At least 51 dead in accident at coal mine in Siberia

The death toll from an accident in a Siberian coal mine on Thursday has risen to 51, Russia’s TASS news agency quoted a source as saying. Dozens of people were trapped underground when the mine filled with gas, and the victims included at least three.

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“Coal dust caught fire in a ventilation shaft in the Listvyazhnaya mine in the snowbound Kemerovo region early on Thursday, filling the mine with smoke,” the TASS news agency reported, citing local emergency services as saying.

“The search and rescue work has been temporarily suspended due to the threat of an explosion,” an unnamed emergency services spokesperson said, quoted by the RIA news agency.

As Sergei Tsivilev, the Regional Governor, reported, eleven people died and 35 others were still underground. Dozens were being treated in hospital, at least some of them with smoke poisoning. Four were in critical condition.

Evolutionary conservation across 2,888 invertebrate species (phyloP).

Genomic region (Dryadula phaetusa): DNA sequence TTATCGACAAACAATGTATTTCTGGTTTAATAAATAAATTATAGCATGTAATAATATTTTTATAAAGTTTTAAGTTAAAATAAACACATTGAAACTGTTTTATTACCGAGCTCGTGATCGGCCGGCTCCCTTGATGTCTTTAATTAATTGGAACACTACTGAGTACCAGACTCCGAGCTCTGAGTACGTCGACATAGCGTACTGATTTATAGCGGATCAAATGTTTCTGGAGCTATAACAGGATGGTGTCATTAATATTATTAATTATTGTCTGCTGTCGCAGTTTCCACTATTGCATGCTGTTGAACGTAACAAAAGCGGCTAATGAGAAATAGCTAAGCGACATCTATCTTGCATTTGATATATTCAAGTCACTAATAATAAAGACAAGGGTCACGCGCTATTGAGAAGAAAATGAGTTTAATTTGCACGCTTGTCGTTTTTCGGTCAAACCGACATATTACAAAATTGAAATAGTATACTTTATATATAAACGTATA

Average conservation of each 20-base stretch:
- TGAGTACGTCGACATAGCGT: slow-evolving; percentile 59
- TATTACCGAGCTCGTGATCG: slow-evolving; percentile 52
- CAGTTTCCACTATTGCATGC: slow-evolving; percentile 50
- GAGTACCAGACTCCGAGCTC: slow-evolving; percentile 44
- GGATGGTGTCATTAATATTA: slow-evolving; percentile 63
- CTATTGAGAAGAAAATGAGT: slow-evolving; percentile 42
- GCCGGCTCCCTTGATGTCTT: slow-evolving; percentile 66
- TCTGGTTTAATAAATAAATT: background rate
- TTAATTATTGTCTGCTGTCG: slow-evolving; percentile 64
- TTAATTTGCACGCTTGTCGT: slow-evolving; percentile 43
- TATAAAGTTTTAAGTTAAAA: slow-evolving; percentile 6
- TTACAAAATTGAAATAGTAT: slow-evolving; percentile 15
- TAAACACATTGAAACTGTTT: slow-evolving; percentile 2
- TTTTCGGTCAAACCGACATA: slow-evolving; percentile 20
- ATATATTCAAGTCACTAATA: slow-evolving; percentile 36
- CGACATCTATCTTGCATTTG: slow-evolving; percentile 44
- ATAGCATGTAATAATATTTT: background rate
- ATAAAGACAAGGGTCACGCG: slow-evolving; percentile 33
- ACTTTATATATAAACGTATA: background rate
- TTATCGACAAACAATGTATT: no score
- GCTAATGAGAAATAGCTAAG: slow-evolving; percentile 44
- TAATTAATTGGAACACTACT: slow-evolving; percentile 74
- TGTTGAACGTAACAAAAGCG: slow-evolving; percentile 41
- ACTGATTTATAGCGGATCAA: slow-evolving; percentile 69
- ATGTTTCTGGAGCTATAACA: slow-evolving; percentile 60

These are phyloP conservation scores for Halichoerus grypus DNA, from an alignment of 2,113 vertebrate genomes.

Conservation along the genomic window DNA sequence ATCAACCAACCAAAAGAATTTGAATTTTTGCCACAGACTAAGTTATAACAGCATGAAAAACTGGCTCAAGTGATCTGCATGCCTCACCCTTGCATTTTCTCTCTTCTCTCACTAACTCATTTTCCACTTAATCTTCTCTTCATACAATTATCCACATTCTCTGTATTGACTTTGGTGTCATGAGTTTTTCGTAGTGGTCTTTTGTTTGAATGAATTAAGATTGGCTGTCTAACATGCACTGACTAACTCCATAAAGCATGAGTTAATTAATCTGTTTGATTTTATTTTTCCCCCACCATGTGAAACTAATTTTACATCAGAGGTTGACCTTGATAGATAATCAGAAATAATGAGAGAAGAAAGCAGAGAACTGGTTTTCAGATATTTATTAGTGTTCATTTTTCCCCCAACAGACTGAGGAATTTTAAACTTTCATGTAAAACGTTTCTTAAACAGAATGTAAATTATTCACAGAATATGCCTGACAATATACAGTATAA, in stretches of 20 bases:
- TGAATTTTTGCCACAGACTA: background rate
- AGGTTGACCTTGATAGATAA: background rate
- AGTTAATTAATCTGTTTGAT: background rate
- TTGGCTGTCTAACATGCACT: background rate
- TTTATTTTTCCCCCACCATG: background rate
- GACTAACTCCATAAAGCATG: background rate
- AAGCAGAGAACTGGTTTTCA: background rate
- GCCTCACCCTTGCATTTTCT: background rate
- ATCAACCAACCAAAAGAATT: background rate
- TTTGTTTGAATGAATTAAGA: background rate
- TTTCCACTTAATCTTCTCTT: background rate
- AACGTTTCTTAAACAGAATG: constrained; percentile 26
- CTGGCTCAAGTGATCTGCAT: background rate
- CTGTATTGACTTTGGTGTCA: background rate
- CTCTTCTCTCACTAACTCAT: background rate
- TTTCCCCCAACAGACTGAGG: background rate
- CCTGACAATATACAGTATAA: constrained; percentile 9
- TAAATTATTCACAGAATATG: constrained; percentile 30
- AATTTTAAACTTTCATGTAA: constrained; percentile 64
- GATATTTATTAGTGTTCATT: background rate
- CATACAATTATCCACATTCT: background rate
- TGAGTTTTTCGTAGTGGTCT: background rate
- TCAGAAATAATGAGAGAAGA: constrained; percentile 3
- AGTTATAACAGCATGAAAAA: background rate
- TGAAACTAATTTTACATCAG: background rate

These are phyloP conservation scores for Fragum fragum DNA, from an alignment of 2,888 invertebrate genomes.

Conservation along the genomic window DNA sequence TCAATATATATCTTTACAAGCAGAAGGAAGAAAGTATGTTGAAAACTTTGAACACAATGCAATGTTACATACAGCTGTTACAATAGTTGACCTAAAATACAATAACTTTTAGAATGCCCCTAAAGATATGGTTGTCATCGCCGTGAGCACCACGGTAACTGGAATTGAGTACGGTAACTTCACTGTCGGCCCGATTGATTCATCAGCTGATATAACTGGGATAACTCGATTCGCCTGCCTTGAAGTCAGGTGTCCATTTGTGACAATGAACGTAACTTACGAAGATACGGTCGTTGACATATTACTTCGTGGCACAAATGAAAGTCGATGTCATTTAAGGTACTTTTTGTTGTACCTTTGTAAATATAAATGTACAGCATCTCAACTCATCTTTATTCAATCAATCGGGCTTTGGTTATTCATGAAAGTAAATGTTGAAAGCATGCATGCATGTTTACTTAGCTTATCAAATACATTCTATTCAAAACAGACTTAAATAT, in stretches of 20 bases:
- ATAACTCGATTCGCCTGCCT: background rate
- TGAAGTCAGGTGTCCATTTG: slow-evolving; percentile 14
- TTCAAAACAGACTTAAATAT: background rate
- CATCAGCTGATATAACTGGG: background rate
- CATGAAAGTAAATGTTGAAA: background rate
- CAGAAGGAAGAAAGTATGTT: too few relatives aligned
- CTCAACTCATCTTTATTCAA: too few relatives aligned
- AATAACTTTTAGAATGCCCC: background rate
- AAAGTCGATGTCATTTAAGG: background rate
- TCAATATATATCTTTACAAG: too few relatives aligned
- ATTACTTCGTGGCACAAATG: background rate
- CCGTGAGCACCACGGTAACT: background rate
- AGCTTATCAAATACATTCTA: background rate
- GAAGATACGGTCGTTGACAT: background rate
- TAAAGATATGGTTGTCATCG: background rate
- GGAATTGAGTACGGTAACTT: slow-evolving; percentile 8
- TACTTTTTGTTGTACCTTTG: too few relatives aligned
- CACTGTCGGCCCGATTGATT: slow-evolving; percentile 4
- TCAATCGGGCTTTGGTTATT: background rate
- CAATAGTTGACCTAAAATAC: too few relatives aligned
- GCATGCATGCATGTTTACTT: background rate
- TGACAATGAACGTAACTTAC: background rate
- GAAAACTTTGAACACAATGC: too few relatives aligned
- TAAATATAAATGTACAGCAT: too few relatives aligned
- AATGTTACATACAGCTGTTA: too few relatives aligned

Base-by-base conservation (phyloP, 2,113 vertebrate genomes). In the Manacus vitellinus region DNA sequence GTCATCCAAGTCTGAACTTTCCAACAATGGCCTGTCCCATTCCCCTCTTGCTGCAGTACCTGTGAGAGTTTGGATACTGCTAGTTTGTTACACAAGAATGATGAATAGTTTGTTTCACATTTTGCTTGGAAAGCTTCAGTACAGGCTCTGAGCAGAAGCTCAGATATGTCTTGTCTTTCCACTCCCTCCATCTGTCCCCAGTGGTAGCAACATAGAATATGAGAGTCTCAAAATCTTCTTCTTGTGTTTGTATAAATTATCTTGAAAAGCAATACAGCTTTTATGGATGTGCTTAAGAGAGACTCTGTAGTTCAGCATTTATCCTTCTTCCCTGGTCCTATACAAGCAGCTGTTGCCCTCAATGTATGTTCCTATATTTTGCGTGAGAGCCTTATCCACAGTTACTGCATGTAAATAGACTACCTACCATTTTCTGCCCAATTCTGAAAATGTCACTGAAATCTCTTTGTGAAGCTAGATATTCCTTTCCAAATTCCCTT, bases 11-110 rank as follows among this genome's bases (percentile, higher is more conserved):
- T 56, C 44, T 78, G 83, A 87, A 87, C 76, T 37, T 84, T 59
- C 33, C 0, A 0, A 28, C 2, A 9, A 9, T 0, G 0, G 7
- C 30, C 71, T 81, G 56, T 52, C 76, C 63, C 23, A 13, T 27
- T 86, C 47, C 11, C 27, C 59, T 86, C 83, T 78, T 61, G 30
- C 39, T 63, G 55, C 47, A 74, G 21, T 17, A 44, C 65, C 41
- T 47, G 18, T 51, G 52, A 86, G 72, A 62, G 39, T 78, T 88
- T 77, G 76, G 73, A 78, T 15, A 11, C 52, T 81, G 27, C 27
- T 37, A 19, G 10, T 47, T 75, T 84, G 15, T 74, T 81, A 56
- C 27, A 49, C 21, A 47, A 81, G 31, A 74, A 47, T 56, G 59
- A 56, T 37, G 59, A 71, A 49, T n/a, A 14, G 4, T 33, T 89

Rescue workers and ambulances could be seen arriving at the mine’s compound in video footage, with police huddled outside as it snowed in the region roughly 3,500 km (2,175 miles) east of Moscow.

As reported, some 285 people were inside the mine when smoke spread through the ventilation shaft. At least 239 made it above ground.

The authorities have yet not said what had caused the accident. The Kremlin said it hoped the miners who were still underground would manage to get out and that President Vladimir Putin had ordered the emergency minister to fly out to the region to help with the operation.

Mr Tsivilev said there was still electricity and ventilation in the mine, but that contact had been lost with some people deep underground.

“For now there is no heavy smoke, so we hope that there is no fire,” he said on social media, adding that “we have no communication lines with these people, the underground communications system is not working.”

The Investigative Committee law enforcement agency’s regional branch said it had opened a criminal case into negligence that had caused loss of life.

“According to preliminary data, a number of workers suffered from smoke poisoning. The number of victims is being specified,” it wrote in an earlier statement.

The mine is part of SDS-Holding, owned by the privately held Siberian Business Union. The union had no immediate comment on the matter.

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